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Frontier of Environmental Science  December 2012, Volume 1, Issue 1, PP.

7‐9 

Study on Coke Dry Quenching Production and Recycling of Coking Wastewater
Mingjun Shan#, Peng Yang, Dawei Pan, Xianyi Zhao, Xue Ao
College of Chemical Engineering, University of Science and Technology Liaoning, Anshan, 114051, China #Email: shanmj@126.com

Abstract
Compared with wet quenching, coke dry quenching technology can increase the M40 and M10 of coke by 3-8% and 0.3-0.8% respectively, and decrease release of the pollutants, such as ammonia, phenol, cyanide and so on. After the application of coke dry quenching technology, the effluent from the wastewater treatment station of coking plant cannot be used for wet quenching as before, and is not allowed to be discharged either. In this paper, membrane technology was used as advanced treatment after the current secondary biological treatment. As a result, the effluent quality standard could be improved from the -class criteria specified in “Integrated Wastewater Discharge Standard” (GB 8978-1996) to criteria specified in “Design Specifications of Wastewater Reclamation and Reuse” (GB 50335-2002). According to the balance of quality and quantity of wastewater in coking plant, the effluent after advanced treatment was reused as circulating cooling water, which could save precious water resources and reduce emissions of pollutants. Keywords: Coke Dry Quenching; Coking Wastewater; Membrane Technology; Reuse

I. INTRODUCTION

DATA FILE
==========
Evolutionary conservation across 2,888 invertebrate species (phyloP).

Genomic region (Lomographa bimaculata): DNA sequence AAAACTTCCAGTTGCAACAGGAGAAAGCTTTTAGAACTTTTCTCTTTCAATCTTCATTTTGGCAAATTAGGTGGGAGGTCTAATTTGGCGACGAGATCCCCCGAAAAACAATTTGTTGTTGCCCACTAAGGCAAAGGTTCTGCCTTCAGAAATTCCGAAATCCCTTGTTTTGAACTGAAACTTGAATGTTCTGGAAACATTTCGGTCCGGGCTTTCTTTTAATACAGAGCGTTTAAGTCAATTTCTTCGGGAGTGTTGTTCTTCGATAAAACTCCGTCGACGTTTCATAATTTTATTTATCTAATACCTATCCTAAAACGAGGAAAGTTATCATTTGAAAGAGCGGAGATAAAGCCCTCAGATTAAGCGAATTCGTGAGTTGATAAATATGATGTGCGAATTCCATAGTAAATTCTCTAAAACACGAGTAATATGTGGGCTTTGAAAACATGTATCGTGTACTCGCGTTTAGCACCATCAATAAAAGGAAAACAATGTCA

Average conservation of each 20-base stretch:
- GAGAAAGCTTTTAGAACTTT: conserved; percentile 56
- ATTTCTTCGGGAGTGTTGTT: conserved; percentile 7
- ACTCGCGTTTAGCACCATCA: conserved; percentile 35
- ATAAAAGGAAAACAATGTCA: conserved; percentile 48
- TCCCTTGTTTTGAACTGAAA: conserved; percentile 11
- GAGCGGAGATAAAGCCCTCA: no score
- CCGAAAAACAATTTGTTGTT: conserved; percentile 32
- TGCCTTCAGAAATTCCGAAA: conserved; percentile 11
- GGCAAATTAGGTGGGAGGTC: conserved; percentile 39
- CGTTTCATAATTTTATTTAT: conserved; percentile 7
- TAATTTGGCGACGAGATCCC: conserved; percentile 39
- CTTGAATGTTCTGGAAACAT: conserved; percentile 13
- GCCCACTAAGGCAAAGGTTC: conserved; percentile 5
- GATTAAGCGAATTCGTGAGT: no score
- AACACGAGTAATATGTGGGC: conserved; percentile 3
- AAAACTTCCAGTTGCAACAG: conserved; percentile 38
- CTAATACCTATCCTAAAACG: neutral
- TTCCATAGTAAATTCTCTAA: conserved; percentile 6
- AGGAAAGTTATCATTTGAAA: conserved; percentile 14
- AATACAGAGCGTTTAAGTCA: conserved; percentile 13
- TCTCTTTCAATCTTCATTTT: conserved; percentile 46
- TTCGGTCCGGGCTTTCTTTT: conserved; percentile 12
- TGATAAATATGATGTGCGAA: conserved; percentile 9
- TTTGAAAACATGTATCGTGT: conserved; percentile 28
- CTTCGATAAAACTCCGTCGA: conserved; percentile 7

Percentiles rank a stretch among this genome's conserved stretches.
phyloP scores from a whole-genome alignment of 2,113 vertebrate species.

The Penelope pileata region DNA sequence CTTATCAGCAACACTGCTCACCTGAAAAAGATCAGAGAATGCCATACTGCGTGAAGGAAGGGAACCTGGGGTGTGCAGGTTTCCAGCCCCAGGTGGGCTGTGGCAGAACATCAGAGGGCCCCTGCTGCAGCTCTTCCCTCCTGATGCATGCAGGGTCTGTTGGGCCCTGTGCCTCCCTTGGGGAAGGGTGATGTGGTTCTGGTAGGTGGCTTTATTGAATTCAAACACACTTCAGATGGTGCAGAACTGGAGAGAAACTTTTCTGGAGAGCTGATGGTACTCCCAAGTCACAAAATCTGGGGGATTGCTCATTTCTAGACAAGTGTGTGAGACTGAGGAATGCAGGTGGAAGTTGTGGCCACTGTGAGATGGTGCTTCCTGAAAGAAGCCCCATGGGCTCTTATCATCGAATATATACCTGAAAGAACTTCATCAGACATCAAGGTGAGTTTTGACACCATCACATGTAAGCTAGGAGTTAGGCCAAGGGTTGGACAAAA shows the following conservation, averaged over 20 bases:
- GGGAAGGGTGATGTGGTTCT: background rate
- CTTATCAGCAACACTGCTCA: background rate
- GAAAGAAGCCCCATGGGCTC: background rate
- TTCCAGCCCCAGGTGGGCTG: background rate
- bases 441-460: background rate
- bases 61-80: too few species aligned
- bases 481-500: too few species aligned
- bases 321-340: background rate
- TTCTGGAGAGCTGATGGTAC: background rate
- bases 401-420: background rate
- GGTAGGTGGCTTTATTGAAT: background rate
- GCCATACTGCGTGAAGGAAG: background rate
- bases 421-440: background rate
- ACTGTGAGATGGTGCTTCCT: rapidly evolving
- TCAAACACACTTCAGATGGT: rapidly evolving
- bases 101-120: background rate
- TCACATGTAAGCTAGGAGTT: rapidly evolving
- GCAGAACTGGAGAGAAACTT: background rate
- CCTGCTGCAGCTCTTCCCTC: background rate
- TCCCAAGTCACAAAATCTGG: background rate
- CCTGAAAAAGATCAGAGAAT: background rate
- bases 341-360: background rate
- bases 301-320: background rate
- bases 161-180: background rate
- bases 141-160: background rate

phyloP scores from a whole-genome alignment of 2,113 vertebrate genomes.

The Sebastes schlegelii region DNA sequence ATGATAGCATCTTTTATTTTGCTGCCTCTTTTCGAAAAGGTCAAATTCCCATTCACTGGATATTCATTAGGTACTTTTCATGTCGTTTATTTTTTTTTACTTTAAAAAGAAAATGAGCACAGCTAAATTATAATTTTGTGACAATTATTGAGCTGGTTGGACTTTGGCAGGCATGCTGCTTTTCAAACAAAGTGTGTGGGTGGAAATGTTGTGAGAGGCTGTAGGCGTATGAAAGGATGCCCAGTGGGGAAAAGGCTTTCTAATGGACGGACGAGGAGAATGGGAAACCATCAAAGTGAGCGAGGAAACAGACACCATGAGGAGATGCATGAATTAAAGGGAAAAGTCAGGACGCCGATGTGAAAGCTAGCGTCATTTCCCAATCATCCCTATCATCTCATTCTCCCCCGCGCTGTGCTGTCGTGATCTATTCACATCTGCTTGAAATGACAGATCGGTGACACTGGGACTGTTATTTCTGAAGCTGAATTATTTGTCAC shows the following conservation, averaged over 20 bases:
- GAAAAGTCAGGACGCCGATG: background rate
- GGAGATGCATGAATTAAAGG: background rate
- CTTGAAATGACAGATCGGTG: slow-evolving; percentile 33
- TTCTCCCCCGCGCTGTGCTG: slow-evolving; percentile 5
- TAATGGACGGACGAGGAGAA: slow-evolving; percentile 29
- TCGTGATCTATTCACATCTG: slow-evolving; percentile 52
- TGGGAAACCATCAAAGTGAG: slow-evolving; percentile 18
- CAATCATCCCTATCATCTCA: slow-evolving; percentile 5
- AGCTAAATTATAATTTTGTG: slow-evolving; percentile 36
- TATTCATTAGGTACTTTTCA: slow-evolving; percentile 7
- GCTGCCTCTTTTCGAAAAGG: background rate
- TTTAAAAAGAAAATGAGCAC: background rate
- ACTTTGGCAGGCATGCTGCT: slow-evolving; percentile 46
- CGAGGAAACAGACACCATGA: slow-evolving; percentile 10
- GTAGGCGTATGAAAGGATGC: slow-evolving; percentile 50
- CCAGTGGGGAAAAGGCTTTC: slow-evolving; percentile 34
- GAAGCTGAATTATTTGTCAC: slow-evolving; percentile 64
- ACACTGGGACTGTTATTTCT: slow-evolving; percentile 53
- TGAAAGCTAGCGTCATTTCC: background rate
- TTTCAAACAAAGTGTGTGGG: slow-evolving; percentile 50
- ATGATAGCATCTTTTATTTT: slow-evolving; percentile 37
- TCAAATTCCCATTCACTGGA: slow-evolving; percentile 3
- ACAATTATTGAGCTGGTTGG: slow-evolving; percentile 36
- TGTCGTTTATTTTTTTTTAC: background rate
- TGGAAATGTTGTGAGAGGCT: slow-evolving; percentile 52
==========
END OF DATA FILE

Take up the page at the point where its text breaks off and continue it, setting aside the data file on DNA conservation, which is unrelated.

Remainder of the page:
The production process in coking plant can generally be divided into the steps of coal preparation, coke making, gas purification and recovery, refinement of chemical products, and so on. Large quantities of coking wastewater with complex components come from the processes of coke making, gas purification and refinement of chemical products. Properties of coking wastewater vary with the different kinds of raw coals and coking processes. The source of coking wastewater includes the introduced water (surface water and combined water) during coke making, and the discharged water from the process of chemical products recovery and refinement. Residual ammonia water separated from the coke oven gas condensate and the separation water from the processes of chemical products recovery and refinement are high-concentration organic wastewaters. There are a large number of non-renewable and non-biodegradable substances in the wastewater separated from tar distillation and phenol refinement. Such high-concentration organic wastewater was usually sent to tar plant and treated by tubular incinerator. Other high-concentration organic wastewaters separated from the processes of gas purification and refinement of chemical products were mixed with residual ammonia water, undergone the process of ammonia distillation, and delivered to wastewater treatment station as ammonia distillation wastewater. Then the treated wastewater was sent to coke quenching tower for wet quenching. The effluent quality after wet quenching was required to reach the primary standard of “Integrated Wastewater Discharge Standard” (GB8978-1996). In order to improve the quality of coke, the technology of dry quenching was widely used in recent years. Compared with wet quenching, the dry quenching technology can increase the M40 and M10 of coke by 3-8% and 0.3-0.8% respectively. This is advantageous to reduce ironmaking costs and improve pig iron outputs. The cold inert gas was used in the CDQ shaft (Coke Dry Quenching) and exchanged heat with the hot red coke to cool the red coke. Then the inert gas transferred the heat absorbed from red coke to CDQ boiler to generate steam. The cooled inert gas was recycled to cool red coke in CDQ shaft; the steam generated from the CDQ boiler could be merged into steam network or used for power generation. When wet quenching was adopted, 0.5 ton steam containing large amounts of